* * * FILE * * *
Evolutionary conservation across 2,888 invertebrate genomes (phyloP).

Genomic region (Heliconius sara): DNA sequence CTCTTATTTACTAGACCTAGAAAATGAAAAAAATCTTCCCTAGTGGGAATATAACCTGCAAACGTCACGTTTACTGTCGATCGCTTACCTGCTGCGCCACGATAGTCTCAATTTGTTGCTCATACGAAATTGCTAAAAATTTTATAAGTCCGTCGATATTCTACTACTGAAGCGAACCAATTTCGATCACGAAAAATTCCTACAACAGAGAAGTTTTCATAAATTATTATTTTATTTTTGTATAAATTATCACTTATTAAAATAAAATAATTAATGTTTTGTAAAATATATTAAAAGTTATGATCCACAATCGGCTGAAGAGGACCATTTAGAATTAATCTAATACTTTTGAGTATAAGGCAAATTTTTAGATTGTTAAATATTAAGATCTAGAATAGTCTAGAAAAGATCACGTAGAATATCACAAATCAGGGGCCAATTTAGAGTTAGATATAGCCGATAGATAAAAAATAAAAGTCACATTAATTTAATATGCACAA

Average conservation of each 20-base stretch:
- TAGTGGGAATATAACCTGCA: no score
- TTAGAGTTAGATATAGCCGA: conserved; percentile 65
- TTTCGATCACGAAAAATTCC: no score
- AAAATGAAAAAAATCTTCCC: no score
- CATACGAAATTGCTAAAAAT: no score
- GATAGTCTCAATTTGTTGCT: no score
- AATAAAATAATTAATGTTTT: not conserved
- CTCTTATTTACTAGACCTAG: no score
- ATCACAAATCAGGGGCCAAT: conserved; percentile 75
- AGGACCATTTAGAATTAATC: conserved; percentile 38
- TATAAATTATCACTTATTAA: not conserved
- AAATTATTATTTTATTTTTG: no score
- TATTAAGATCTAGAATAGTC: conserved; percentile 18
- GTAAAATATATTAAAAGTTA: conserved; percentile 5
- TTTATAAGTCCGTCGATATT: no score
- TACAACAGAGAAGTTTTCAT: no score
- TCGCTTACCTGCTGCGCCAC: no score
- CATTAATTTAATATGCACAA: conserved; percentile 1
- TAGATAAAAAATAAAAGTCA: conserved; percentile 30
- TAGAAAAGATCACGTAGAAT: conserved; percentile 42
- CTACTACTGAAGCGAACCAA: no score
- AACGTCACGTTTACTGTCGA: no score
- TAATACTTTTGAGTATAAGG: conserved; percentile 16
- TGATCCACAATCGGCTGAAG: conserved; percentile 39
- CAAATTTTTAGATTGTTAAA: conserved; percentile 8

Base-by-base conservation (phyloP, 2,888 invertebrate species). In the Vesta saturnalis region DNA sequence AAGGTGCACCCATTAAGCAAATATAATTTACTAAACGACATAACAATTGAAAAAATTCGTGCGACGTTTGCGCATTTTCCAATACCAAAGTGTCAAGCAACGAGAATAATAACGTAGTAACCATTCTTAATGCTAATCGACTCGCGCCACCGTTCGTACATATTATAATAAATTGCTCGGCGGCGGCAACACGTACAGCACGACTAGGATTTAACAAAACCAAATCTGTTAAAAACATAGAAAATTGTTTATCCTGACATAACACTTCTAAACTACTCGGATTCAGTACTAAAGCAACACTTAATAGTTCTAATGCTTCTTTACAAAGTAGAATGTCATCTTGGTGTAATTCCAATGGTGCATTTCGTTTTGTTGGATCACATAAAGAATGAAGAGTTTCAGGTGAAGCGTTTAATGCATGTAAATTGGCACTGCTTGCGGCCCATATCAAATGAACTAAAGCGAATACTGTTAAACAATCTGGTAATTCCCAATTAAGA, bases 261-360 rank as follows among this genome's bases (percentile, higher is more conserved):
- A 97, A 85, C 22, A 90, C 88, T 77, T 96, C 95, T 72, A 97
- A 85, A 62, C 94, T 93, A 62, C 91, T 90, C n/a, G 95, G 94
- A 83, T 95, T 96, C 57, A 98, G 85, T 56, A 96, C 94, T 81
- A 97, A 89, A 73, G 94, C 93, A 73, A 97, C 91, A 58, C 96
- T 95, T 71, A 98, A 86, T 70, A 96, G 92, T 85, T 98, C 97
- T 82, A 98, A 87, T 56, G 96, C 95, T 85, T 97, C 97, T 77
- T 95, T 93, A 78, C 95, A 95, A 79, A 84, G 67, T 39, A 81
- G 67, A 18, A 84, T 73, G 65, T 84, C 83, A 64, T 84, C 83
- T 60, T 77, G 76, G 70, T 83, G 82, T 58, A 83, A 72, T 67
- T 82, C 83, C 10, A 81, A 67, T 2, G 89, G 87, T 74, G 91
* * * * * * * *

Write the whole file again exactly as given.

Evolutionary conservation across 2,888 invertebrate genomes (phyloP).

Genomic region (Heliconius sara): DNA sequence CTCTTATTTACTAGACCTAGAAAATGAAAAAAATCTTCCCTAGTGGGAATATAACCTGCAAACGTCACGTTTACTGTCGATCGCTTACCTGCTGCGCCACGATAGTCTCAATTTGTTGCTCATACGAAATTGCTAAAAATTTTATAAGTCCGTCGATATTCTACTACTGAAGCGAACCAATTTCGATCACGAAAAATTCCTACAACAGAGAAGTTTTCATAAATTATTATTTTATTTTTGTATAAATTATCACTTATTAAAATAAAATAATTAATGTTTTGTAAAATATATTAAAAGTTATGATCCACAATCGGCTGAAGAGGACCATTTAGAATTAATCTAATACTTTTGAGTATAAGGCAAATTTTTAGATTGTTAAATATTAAGATCTAGAATAGTCTAGAAAAGATCACGTAGAATATCACAAATCAGGGGCCAATTTAGAGTTAGATATAGCCGATAGATAAAAAATAAAAGTCACATTAATTTAATATGCACAA

Average conservation of each 20-base stretch:
- TAGTGGGAATATAACCTGCA: no score
- TTAGAGTTAGATATAGCCGA: conserved; percentile 65
- TTTCGATCACGAAAAATTCC: no score
- AAAATGAAAAAAATCTTCCC: no score
- CATACGAAATTGCTAAAAAT: no score
- GATAGTCTCAATTTGTTGCT: no score
- AATAAAATAATTAATGTTTT: not conserved
- CTCTTATTTACTAGACCTAG: no score
- ATCACAAATCAGGGGCCAAT: conserved; percentile 75
- AGGACCATTTAGAATTAATC: conserved; percentile 38
- TATAAATTATCACTTATTAA: not conserved
- AAATTATTATTTTATTTTTG: no score
- TATTAAGATCTAGAATAGTC: conserved; percentile 18
- GTAAAATATATTAAAAGTTA: conserved; percentile 5
- TTTATAAGTCCGTCGATATT: no score
- TACAACAGAGAAGTTTTCAT: no score
- TCGCTTACCTGCTGCGCCAC: no score
- CATTAATTTAATATGCACAA: conserved; percentile 1
- TAGATAAAAAATAAAAGTCA: conserved; percentile 30
- TAGAAAAGATCACGTAGAAT: conserved; percentile 42
- CTACTACTGAAGCGAACCAA: no score
- AACGTCACGTTTACTGTCGA: no score
- TAATACTTTTGAGTATAAGG: conserved; percentile 16
- TGATCCACAATCGGCTGAAG: conserved; percentile 39
- CAAATTTTTAGATTGTTAAA: conserved; percentile 8

Base-by-base conservation (phyloP, 2,888 invertebrate species). In the Vesta saturnalis region DNA sequence AAGGTGCACCCATTAAGCAAATATAATTTACTAAACGACATAACAATTGAAAAAATTCGTGCGACGTTTGCGCATTTTCCAATACCAAAGTGTCAAGCAACGAGAATAATAACGTAGTAACCATTCTTAATGCTAATCGACTCGCGCCACCGTTCGTACATATTATAATAAATTGCTCGGCGGCGGCAACACGTACAGCACGACTAGGATTTAACAAAACCAAATCTGTTAAAAACATAGAAAATTGTTTATCCTGACATAACACTTCTAAACTACTCGGATTCAGTACTAAAGCAACACTTAATAGTTCTAATGCTTCTTTACAAAGTAGAATGTCATCTTGGTGTAATTCCAATGGTGCATTTCGTTTTGTTGGATCACATAAAGAATGAAGAGTTTCAGGTGAAGCGTTTAATGCATGTAAATTGGCACTGCTTGCGGCCCATATCAAATGAACTAAAGCGAATACTGTTAAACAATCTGGTAATTCCCAATTAAGA, bases 261-360 rank as follows among this genome's bases (percentile, higher is more conserved):
- A 97, A 85, C 22, A 90, C 88, T 77, T 96, C 95, T 72, A 97
- A 85, A 62, C 94, T 93, A 62, C 91, T 90, C n/a, G 95, G 94
- A 83, T 95, T 96, C 57, A 98, G 85, T 56, A 96, C 94, T 81
- A 97, A 89, A 73, G 94, C 93, A 73, A 97, C 91, A 58, C 96
- T 95, T 71, A 98, A 86, T 70, A 96, G 92, T 85, T 98, C 97
- T 82, A 98, A 87, T 56, G 96, C 95, T 85, T 97, C 97, T 77
- T 95, T 93, A 78, C 95, A 95, A 79, A 84, G 67, T 39, A 81
- G 67, A 18, A 84, T 73, G 65, T 84, C 83, A 64, T 84, C 83
- T 60, T 77, G 76, G 70, T 83, G 82, T 58, A 83, A 72, T 67
- T 82, C 83, C 10, A 81, A 67, T 2, G 89, G 87, T 74, G 91